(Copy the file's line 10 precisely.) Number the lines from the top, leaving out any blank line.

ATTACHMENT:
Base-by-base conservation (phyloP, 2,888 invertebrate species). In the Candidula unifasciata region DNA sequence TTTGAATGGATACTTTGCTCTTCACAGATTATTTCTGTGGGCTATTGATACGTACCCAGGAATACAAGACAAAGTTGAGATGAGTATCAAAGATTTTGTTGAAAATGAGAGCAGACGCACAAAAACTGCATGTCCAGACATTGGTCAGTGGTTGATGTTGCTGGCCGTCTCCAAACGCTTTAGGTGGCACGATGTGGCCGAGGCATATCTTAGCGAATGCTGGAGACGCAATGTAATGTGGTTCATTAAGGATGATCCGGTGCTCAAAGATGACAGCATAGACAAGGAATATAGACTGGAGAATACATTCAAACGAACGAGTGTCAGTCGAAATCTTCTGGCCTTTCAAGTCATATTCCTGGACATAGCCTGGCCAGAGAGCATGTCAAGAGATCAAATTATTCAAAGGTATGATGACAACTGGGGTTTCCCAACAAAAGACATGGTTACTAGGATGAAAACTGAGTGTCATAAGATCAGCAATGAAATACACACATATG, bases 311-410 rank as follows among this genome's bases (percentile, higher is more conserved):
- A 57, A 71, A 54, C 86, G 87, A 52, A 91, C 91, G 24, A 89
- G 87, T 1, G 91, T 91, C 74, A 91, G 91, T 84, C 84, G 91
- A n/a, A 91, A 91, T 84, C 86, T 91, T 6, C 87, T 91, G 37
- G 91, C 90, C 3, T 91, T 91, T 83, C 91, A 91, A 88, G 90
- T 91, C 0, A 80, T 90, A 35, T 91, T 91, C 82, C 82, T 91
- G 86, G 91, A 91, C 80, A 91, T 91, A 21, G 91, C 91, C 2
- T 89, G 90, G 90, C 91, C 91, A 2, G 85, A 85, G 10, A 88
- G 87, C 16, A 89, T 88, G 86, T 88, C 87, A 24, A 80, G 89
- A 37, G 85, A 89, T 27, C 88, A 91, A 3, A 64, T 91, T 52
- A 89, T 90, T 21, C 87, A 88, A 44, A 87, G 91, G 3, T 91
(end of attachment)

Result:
- A 37, G 85, A 89, T 27, C 88, A 91, A 3, A 64, T 91, T 52